Hamlet is a very confusing character in the story Hamlet. In this story Hamlet is acting as an insane person towards typical people. This is very debatable because, Hamlet is a person who switches on and off being an insane or sane person. There is many evidence that proves that Hamlet is not actually an insane person. Hamlet is a sane person because of the actions he takes. He is an intelligent person. He is a person who thinks about his actions. Another idea is he thinks like a wise person. Even though there is evidence of him being sane there is some evidence that shows the reader that hamlet is actually insane.
Deception is a common tool among people of the world. For as long as we have communicated, we have worked our way around truths. The art of deception is very intricate and fragile, having to be planned carefully. In Hamlet by William Shakespeare, several characters use deception to get their own way. Three of them who made use of it are Claudius, Laertes, and Hamlet. The characters’ motivations for being deceptive differ, but the act of trickery does not. In many ways, we can see how Shakespeare was fascinated by deception and the way it could drive a story.
The big question is “Are Hamlet’s actions justified.” Well Hamlet was both justified and not justified. Some things he did were for a reason others were just possibly because he was pretending to have gone insane. Examples of this are the way Hamlet treated his own mother, Gertrude, and the way he treated his love Ophelia, one thing he is not justified in is delaying the murder of his uncle and his mother’s new husband Claudius. But the thing that is justified is actually killing Claudius.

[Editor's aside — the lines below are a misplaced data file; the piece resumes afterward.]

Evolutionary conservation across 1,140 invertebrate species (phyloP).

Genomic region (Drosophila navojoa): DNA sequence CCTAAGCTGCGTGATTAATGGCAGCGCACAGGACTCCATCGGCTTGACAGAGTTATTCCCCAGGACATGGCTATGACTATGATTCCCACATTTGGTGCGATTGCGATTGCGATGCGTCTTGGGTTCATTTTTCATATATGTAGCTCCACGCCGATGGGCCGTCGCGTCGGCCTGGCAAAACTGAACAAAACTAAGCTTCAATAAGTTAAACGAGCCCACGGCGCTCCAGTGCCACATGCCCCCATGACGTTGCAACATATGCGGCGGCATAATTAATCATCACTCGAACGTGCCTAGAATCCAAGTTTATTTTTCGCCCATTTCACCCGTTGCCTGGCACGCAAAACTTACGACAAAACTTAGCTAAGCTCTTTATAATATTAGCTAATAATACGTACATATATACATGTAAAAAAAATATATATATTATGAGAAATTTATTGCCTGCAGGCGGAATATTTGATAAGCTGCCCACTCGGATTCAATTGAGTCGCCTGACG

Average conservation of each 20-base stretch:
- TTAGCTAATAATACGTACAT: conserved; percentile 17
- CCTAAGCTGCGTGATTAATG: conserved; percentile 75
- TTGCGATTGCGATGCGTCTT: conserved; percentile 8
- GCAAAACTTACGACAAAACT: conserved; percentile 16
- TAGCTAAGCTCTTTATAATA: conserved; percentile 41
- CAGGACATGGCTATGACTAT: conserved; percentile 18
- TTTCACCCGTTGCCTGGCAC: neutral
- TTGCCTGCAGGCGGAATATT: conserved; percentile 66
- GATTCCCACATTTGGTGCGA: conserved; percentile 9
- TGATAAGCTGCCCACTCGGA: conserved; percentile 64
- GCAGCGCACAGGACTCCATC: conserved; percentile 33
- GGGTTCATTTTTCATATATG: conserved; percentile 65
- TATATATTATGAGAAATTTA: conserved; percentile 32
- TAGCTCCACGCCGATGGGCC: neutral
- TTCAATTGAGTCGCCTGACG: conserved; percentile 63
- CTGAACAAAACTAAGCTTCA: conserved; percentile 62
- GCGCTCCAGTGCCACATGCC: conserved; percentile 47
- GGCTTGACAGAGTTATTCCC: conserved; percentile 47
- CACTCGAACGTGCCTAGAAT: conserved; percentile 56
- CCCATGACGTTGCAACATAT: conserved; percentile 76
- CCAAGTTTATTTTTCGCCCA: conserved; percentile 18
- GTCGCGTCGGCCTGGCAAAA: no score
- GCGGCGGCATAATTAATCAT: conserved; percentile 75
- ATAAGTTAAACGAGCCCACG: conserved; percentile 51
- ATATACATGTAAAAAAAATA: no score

Hamlet and The Great Gatsby are very similar because of their themes. Hamlet, written by Shakespeare in 1603, and The Great Gatsby, written by F. Scott Fitzgerald in 1925 share the themes of madness, vengeance, mortality, murder, and disloyalty. Although the plots are not very alike, the two main characters in each have similar qualities. These characters are not exactly the same, their flaws and actions both lead them to being disloyal to others, including themselves, and in the end, their death.